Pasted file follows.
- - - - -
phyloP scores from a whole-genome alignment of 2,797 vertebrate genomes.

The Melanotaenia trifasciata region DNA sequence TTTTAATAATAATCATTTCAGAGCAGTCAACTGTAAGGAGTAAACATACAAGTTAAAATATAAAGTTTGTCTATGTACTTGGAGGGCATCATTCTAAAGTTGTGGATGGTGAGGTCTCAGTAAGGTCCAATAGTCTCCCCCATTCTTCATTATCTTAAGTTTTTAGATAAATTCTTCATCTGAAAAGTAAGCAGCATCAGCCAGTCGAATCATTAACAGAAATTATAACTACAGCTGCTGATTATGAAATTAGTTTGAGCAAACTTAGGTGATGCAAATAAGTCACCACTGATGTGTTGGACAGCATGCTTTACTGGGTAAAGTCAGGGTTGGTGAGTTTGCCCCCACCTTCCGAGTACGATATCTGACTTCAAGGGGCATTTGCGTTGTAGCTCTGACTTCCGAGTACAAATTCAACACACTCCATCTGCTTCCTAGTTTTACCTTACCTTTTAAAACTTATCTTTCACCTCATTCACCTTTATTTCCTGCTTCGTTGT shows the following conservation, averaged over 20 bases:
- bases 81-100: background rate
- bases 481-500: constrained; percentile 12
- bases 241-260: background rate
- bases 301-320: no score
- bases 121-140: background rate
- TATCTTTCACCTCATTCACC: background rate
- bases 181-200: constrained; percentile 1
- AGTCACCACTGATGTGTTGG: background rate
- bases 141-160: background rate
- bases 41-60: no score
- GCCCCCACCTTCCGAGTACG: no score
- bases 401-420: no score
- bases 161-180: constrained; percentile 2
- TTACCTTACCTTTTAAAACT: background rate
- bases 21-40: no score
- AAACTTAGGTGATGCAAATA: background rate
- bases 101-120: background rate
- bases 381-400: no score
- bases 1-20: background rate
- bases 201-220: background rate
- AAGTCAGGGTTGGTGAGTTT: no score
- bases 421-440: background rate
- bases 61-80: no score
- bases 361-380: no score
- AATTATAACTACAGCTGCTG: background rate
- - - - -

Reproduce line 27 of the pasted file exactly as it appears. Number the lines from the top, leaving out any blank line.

- AATTATAACTACAGCTGCTG: background rate